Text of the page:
skeptic
skeptic
8 years ago

ack, very sorry to hear about this difficult situation. I agree with Suzanne (#10) that there was never a “meeting of the minds” on the spending plan, and that that’s the fundamental issue.

Would love to hear more about the situation and relationship. Based solely on information in this post, your husband comes across as controlling. Do you feel you are an equal partner in the relationship?

skeptic
skeptic
8 years ago
Reply to  Sarah Gilbert

Thank you for expanding on this and good luck working it out. I certainly wasn’t implying that you consider pulling up stakes, just wanted to reflect back what I was hearing. All my best.

Kelly@thehungryegghead
8 years ago
Reply to  Sarah Gilbert

There are unforgivable things such as physical or emotional abuse where a person must leave a marriage.

But money? Pretty much every couple disagrees on that issue.

Tonya
Tonya
8 years ago

Money disagreements can add tremendous stress on an already difficult marriage. I can’t even begin to comprehend the stress of deployment on marriage. This article was really good and noted at least two ways that money causes stress in a marriage that I think apply here: Values and Control. http://www.divorce.com/article/top-five-ways-money-problems-cause-divorce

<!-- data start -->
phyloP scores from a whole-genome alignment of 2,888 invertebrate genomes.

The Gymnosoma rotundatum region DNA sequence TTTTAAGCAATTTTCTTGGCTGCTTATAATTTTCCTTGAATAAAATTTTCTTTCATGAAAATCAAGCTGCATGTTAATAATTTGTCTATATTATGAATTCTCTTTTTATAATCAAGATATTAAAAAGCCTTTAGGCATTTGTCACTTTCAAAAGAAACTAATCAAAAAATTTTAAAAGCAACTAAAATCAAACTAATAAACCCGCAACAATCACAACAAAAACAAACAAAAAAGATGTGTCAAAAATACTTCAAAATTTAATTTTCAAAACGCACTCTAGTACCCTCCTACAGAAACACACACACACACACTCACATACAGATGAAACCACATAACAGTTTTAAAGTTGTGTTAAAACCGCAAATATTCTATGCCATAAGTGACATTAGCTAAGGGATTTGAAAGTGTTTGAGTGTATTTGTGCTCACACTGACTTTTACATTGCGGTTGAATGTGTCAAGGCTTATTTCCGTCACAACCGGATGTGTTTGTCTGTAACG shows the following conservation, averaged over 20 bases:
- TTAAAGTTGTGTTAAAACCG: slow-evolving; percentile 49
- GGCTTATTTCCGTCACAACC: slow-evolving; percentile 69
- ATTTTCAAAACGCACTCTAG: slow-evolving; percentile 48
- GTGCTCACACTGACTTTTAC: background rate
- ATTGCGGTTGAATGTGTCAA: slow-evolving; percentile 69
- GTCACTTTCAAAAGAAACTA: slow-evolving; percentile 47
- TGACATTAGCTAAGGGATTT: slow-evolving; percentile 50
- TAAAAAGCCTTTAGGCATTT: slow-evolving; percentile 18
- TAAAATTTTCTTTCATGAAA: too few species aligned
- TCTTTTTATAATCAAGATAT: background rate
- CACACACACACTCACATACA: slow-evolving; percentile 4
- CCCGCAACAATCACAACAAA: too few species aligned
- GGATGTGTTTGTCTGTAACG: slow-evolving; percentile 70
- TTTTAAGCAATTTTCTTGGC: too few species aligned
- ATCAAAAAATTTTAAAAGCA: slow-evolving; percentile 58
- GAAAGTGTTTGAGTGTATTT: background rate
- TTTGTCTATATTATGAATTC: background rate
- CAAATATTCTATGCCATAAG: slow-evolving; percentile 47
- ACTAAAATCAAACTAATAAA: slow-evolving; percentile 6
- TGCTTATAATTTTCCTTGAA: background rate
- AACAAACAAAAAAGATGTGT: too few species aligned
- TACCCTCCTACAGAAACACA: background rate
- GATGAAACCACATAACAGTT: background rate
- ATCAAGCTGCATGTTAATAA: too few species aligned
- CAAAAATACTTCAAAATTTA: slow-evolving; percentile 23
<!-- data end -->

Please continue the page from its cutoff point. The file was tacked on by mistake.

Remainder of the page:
Steven
Steven
8 years ago

I wonder if this conflict about food spending doesn’t come from his experiences being in the military and living in a foreign land where people are surviving on much less than what you “need.” Comparing your spending to the daily situation he sees over there, it’s no wonder he’d think the amount of money you spend is outrageous…

Just a thought.

Steven
Steven
8 years ago
Reply to  Sarah Gilbert

Interesting. This is something I didn’t realize but I guess makes sense being an oil country. Hmmm…

Anon for this
Anon for this
8 years ago

I’m shocked by your “yes, I spent $45 on organic nectarines and will again” attitude. $45? Are you kidding? I’m with your husband. I suspect you’re spending way too much on organic food and need to get realistic (no, you don’t need to buy junk, but you don’t need 100% organic and certainly not $45 for some nectarines). I think your “education” on organics has a lot of basis in false science (which is so common these days that it makes me want to tear my hair out)! Try compromising. You sound like you want what you want and don’t… Read more »

Carla
Carla
8 years ago
Reply to  Sarah Gilbert